Shafiqur Rehman

I have six years teaching experience in secondary, higher secondary and degree level. I found that in the current curriculum the major focus is on the cognitive development. There are no separate sections for affective and psychomotor domain in the SLOs (Students’ Learning Outcomes) in the curriculum document. In my opinion quality education equally focuses the cognitive, behavior and psychomotor development of an individual. In other words education means the overall development of an individual e.g. physical, emotional, mental, social and spiritual development.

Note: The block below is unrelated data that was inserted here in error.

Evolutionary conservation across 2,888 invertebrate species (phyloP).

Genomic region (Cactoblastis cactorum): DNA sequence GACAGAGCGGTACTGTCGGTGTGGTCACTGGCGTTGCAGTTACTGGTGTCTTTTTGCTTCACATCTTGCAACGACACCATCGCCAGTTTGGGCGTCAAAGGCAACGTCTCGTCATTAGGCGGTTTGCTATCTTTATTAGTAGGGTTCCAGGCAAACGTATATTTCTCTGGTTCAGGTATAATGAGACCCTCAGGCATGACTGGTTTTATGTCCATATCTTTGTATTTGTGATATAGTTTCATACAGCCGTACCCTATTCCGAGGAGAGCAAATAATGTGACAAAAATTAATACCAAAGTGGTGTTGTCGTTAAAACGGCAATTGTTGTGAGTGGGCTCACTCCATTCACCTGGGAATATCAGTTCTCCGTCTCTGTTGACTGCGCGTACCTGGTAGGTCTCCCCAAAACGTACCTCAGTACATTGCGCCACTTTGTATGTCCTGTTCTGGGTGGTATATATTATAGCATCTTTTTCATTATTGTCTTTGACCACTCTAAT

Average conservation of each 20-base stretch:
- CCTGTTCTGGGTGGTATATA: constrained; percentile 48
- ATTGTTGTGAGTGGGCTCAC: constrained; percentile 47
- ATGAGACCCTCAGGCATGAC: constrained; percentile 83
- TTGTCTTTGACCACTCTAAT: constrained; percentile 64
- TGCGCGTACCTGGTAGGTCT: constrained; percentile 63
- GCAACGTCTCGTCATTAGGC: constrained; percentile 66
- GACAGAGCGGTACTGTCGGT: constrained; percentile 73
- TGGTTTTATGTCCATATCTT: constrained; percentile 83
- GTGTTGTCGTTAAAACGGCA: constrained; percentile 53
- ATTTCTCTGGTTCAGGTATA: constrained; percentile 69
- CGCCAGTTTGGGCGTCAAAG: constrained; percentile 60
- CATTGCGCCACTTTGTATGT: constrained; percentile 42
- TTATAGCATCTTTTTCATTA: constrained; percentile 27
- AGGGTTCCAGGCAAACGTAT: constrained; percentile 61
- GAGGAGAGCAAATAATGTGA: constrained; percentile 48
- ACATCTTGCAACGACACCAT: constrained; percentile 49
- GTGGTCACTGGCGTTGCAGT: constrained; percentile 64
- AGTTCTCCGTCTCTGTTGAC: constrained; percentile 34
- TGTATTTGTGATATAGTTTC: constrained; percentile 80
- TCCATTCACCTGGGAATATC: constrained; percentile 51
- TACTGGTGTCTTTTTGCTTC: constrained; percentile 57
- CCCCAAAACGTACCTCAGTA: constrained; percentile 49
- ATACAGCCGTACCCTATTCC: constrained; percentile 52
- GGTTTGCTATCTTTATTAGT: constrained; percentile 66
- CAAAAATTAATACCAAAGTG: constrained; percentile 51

Another thing in our current curriculum is the division of knowledge into subjects, units and lessons. Because of this segregation students often do not see the relationship between these subjects, the relationship between facts within a subject or the relevance of the subjects to their own lives.

The current curriculum facilitates learning to some extent, but to my view it does not fulfill the needs of learners of 21st century. The learner of today needs a 21st century world view. We need a learner centered curriculum drawn on the explicit assumptions of connectedness with the world and satisfying the needs of life as a whole. Therefore, integrated curriculum need to be introduced to enable learners as global citizen.